An outrageous decision by Republicans in Iowa's state legislature on Monday illustrates a similar concern in the Hawkeye State. There, Republicans in the state House of Representatives won a party-line vote to reject 29 absentee ballots cast in an Iowa state House race last November that was reportedly won by the Republican candidate by just 9 votes out of more than 14,000 cast. The unopened ballots in question were missing a postmark --- the Postal Service acknowledges they don't always postmark absentee ballots --- but had barcodes on the envelopes confirming that the ballots were sent and received by the Post Office in time to be included in the tally. Nonetheless, GOP state lawmakers refused to open the ballots and include them in the count, denying the voters their right to vote and ensuring the 9 vote "victory" by the incumbent Republican Rep. Michael Bergan, The Democratic candidate who filed the election challenge, Kayla Koether, says she's considering a lawsuit with some of the voters in response.

Speaking of rejected challenges, we're joined once again today by MARILYN MARKS of the Coalition for Good Governance for several maddening updates to at least two election cases that her organization has filed in Georgia. One, which we initially covered with her when it was filed last year, is an election contest to the results of November's Lt. Governor's race. That contest featured an inexplicably huge undervote rate, but only in that race (not in any other races much farther down the ballot) and only on the state's 100% unverifiable touchscreen voting systems (the undervote rate was as expected, in line with other contests, on hand-marked paper ballots sent via mail or at the polls during early voting in the some race.)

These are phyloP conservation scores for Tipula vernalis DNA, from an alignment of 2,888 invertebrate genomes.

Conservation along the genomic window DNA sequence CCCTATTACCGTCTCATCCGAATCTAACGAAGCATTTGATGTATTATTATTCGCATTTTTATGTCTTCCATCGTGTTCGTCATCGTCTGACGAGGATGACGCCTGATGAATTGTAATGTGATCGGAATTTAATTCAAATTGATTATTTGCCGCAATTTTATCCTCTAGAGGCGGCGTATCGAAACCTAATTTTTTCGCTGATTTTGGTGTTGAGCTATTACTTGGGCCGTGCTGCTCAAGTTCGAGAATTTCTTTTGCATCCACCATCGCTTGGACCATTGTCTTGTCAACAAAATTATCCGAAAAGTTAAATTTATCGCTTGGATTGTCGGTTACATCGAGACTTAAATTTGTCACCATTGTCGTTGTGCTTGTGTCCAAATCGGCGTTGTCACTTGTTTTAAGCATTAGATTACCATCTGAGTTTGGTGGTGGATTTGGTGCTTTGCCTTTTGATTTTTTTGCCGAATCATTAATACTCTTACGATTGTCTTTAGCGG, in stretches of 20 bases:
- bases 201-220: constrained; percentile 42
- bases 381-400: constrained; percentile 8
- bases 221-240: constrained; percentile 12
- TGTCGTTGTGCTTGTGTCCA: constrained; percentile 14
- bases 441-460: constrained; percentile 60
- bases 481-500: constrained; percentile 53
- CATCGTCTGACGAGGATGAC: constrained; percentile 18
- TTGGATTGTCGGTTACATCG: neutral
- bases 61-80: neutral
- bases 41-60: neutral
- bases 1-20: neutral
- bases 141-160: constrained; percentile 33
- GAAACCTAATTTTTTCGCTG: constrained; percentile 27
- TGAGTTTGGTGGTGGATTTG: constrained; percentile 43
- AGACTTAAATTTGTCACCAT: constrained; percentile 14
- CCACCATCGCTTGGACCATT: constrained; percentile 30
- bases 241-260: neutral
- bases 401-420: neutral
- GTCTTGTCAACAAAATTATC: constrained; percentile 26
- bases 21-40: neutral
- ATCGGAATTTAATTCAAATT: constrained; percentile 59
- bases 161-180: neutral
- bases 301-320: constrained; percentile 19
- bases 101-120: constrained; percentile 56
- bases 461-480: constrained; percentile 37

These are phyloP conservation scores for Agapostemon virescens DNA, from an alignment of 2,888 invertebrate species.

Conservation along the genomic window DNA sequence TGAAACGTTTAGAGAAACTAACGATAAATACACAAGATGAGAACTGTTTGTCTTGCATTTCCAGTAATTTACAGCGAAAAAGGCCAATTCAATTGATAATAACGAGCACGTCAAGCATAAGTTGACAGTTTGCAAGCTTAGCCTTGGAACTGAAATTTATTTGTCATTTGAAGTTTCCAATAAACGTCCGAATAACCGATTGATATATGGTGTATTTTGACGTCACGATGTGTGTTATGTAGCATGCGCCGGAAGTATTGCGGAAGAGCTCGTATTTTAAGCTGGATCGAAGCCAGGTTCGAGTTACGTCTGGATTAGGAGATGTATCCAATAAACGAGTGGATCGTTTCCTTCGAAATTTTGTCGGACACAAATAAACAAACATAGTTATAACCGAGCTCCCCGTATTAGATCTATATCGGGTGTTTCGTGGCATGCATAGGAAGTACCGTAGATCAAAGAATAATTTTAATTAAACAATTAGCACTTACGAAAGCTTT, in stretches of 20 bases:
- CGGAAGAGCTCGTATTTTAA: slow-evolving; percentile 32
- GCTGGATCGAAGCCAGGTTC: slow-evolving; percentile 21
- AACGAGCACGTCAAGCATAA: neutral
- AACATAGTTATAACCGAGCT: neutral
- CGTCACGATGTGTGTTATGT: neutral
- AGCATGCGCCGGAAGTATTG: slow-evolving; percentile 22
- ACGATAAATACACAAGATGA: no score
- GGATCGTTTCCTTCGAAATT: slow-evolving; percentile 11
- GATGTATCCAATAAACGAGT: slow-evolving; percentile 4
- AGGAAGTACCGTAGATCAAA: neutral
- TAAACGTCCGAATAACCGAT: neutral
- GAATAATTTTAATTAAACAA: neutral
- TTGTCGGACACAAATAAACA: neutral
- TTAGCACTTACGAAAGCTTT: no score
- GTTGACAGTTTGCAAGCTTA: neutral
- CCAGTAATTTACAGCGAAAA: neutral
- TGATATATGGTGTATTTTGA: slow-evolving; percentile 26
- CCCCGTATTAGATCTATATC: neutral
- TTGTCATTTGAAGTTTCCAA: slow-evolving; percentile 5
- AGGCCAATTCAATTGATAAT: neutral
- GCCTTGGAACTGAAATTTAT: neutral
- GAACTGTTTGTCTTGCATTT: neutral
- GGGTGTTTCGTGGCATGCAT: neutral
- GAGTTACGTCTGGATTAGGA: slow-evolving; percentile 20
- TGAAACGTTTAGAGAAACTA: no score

That contest, however, was recently dismissed in an remarkable ruling by Cobb County Judge Adele Grubbs. She found the plaintiffs offered no evidence that votes were cast illegally or that legal votes were rejected, after refusing to allow discovery that would have permitted an expert forensic investigation of the state's unverifiable, easily-hacked, oft-failed touchscreen voting systems. Marks' organization is now appealing Grubbs' ruling to the state Supreme Court and is hopeful the higher court will allow the discovery investigation that was denied, but that voting systems experts say is warranted.

Marks says the Secretary of State's office refused access the systems and the judge "forced us to go trial without the first shred of discovery, which is our legal right to have. She also denied our right to a jury trial. So the state and the court has nailed the doors shut to make sure that we don't get to find out what is behind this clear machine misprogramming, defect, malfunction, whatever it is."